I dunno fjordmom our local strawberry producer hires teens every year and gets more than enough. They just have to be 12, and away they go. It's a big producing organic farm on the island and supplies berries to national store retailers (and their own honesty stand and several local mom-n-pop stores/farm stands/storefronts and something they call a "pop-up" they advertise from Xa-Xp at X location to buy the berries and other produce), so I suspect they do it correctly.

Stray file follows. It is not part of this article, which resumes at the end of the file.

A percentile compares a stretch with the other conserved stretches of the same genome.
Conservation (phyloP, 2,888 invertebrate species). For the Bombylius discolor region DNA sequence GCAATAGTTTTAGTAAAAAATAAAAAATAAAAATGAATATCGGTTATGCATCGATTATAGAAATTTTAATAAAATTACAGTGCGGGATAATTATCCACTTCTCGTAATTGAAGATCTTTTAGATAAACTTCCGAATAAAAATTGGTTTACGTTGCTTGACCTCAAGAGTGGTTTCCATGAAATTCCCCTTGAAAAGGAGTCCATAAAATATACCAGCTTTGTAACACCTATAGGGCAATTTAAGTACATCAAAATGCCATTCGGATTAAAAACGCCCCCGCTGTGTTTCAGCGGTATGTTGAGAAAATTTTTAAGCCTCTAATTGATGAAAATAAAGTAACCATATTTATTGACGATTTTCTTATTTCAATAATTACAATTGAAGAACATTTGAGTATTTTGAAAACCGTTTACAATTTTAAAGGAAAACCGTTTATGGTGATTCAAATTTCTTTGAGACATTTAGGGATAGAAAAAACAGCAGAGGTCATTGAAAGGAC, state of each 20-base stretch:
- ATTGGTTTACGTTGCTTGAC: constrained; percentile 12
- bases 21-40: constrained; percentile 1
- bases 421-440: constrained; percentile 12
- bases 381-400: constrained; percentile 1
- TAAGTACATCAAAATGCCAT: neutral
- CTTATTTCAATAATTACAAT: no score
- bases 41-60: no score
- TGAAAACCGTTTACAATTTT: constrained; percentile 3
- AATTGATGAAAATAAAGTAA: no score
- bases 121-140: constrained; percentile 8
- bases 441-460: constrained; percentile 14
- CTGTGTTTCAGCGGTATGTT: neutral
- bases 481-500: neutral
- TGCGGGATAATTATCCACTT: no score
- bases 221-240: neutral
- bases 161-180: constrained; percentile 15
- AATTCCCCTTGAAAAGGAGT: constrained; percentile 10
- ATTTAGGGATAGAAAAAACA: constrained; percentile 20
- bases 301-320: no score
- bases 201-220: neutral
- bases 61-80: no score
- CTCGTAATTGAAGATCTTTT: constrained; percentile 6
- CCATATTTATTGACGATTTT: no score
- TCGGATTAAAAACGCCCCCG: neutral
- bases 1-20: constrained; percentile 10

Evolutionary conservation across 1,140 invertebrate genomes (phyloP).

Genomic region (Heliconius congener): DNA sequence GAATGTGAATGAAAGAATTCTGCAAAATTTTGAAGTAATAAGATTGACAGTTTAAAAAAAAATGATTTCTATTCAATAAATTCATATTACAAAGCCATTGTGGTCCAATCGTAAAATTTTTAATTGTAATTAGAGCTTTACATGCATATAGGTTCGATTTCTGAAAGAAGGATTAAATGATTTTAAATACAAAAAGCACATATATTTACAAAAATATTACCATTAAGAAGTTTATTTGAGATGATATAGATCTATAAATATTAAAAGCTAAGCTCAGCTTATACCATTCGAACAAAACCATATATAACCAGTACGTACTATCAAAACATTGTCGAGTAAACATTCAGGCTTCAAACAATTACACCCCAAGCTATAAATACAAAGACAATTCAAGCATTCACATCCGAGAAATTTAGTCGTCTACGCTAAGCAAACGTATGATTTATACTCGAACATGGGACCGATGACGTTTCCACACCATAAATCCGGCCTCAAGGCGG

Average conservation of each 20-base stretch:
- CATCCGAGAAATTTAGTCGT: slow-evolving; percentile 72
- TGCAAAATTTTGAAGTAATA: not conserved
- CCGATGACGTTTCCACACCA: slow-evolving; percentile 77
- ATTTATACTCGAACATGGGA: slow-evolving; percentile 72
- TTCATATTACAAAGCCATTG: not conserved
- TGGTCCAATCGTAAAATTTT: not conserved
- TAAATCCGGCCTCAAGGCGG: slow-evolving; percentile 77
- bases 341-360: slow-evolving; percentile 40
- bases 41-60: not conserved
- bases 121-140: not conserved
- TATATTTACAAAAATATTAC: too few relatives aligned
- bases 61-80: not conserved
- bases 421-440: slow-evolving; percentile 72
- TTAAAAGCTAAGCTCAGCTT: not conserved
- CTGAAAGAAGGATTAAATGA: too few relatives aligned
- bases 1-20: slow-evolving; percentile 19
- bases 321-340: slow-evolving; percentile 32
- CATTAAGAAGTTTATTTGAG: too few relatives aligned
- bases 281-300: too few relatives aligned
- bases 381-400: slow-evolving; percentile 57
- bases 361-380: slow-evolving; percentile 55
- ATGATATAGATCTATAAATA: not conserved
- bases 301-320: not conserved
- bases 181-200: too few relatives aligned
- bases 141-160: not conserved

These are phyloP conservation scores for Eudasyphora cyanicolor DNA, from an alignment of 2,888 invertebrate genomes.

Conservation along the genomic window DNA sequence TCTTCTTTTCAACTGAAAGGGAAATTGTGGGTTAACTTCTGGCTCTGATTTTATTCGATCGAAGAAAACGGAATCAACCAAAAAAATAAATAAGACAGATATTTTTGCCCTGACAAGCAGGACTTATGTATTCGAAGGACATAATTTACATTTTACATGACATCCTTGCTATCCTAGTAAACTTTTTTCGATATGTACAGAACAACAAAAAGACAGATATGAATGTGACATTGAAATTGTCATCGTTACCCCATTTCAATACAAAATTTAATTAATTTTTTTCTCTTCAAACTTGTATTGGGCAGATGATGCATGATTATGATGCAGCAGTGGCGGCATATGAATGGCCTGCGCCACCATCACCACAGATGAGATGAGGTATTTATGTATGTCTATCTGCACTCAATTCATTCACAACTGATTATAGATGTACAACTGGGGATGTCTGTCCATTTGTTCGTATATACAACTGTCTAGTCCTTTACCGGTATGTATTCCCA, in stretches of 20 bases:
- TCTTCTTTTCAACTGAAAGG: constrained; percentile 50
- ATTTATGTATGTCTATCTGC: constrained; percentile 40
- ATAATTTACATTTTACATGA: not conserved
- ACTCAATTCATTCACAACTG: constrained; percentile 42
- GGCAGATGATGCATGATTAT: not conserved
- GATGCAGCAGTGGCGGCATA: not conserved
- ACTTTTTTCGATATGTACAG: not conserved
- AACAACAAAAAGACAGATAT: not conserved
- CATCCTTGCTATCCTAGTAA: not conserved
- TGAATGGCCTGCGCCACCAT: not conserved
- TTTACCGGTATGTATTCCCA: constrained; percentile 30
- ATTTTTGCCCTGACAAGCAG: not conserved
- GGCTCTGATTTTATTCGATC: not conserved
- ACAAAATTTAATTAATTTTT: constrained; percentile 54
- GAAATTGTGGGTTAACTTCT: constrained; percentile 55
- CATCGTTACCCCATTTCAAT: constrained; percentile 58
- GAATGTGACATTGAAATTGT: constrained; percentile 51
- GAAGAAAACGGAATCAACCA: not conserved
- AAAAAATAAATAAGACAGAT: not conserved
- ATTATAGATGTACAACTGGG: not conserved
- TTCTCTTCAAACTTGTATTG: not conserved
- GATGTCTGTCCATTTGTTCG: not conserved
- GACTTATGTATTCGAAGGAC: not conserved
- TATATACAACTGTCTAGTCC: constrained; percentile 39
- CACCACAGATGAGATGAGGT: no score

To the OP, it depends on what YOU are planning. While I have built and am still building my "dream farm," I also have an eye toward resale because I eventually want to retire to a place with lower costs and way less liberals. I may like or not like something, but I don't build anything that would be completely useless to another person who could be a potential buyer. I ran into a smallish boo-boo when I didn't plan well, and my arena will be a scoosh closer to the house than I would have liked, so I am making it a little smaller but still well within a usable size for a personal ring or even a small boarding barn's ring, and am "over building" it now so it will be all-weather, even tho I myself am more of a fair-weather rider. This farm is essentially part of my investment plan for retirement.